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J Clin Endocrinol Metab. 2007 Nov;92(11):4476-9. Epub 2007 Sep 4.

Prolonged reactive oxygen species generation and nuclear factor-kappaB activation after a high-fat, high-carbohydrate meal in the obese.

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  • 1Division of Endocrinology, Diabetes, and Metabolism, State University of New York at Buffalo and Kaleida Health, Buffalo, New York 14209, USA.

Abstract

BACKGROUND:

Because obesity is associated with chronic oxidative and inflammatory stress, and high-fat, high-carbohydrate meals induce significant oxidative and inflammatory stress in normal subjects, we have now hypothesized that the intake of a high-fat, high-carbohydrate meal would result in a greater and more prolonged oxidative and inflammatory stress in the obese than in normal subjects.

METHODS:

Ten normal-weight and eight obese subjects were given a high-fat, high-carbohydrate meal after an overnight fast. Blood samples were collected at baseline and hourly following the meal for 3 h.

RESULTS:

Reactive oxygen species generation by mononuclear cells increased significantly by 2 h in both groups but continued to increase significantly at 3 h in the obese subjects, whereas in normal subjects it returned to baseline. Levels of p47(phox) increased significantly (by 81 +/- 26%) at 3 h in obese individuals (P < 0.05), whereas there was no significant change in p47(phox) in normal subjects. Nuclear factor-kappaB DNA binding in mononuclear cells increased significantly (by 48 +/- 58%, P < 0.036) at 2 h but not at 3 h in normal subjects, whereas in the obese, nuclear factor-kappaB increased significantly at both 2 and 3 h (by 36 +/- 57 and 42 +/- 63%, respectively, P < 0.004). Matrix metalloproteinase-9 concentrations were significantly higher in the obese at baseline (580 +/- 103.9 vs. 373 +/- 30.03 ng/ml, P < 0.05) and increased to significantly greater concentrations after the meal than in the lean subjects.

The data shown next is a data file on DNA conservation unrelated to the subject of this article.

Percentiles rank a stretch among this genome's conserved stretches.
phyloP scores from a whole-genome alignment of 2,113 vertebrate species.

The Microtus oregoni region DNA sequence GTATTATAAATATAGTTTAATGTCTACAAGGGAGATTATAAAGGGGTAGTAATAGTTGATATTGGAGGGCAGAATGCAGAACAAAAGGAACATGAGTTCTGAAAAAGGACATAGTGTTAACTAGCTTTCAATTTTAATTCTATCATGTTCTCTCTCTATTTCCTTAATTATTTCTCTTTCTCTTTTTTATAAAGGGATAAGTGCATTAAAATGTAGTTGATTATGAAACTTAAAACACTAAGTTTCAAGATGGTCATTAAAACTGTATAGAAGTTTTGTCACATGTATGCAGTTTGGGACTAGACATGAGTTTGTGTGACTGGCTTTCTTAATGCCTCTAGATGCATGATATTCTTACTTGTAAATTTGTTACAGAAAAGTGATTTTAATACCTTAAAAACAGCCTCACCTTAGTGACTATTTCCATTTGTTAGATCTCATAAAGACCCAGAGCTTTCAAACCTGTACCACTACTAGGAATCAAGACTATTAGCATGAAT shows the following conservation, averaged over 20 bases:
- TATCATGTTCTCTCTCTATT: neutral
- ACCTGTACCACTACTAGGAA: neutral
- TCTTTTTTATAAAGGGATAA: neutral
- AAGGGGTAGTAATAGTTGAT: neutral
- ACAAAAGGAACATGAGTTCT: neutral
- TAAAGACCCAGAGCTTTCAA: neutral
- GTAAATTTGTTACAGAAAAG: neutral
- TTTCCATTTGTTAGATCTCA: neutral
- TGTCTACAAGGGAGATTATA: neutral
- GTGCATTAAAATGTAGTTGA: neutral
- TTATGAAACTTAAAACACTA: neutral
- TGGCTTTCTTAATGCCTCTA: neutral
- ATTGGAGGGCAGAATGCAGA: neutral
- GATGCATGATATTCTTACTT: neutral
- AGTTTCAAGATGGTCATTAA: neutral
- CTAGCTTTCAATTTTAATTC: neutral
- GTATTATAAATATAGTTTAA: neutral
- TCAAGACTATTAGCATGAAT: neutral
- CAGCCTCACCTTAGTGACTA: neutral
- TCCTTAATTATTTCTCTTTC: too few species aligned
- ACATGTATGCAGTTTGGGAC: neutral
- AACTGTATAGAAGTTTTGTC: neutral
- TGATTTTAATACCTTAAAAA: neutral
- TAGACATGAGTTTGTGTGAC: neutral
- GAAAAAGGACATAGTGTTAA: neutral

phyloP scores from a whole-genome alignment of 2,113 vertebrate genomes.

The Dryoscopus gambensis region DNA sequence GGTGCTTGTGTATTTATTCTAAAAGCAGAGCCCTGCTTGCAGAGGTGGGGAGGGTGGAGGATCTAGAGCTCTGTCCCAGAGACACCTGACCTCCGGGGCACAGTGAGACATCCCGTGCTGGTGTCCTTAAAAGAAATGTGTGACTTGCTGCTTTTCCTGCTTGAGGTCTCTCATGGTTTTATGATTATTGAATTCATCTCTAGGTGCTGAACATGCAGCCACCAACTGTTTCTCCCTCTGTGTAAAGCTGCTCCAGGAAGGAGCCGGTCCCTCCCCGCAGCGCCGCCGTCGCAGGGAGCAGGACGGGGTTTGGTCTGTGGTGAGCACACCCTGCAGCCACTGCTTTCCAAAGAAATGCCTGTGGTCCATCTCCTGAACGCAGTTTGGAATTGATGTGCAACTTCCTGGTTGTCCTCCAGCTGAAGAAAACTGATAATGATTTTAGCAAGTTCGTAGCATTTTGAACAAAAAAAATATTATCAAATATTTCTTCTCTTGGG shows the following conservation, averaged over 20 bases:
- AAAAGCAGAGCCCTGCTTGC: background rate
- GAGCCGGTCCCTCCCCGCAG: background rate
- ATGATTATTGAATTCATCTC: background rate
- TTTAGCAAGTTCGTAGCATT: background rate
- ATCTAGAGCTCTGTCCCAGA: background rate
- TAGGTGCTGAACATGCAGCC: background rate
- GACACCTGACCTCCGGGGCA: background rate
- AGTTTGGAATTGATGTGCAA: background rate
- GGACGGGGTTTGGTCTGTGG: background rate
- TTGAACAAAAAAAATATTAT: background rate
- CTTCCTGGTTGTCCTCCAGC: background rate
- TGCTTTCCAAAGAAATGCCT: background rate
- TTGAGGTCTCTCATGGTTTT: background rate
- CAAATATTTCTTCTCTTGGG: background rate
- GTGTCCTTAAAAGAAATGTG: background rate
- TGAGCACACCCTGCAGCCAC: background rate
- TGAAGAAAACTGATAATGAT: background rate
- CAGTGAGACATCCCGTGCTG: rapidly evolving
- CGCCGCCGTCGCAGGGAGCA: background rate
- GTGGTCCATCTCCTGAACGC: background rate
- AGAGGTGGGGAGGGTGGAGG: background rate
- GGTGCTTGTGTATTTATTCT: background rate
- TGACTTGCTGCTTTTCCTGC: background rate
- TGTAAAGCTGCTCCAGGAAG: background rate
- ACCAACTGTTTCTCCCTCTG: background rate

CONCLUSIONS:

High-fat, high-carbohydrate meals induced a significantly more prolonged and greater oxidative and inflammatory stress in the obese. This may contribute to the increased atherogenic risk in obesity.

PMID:
17785362
DOI:
10.1210/jc.2007-0778
[PubMed - indexed for MEDLINE]
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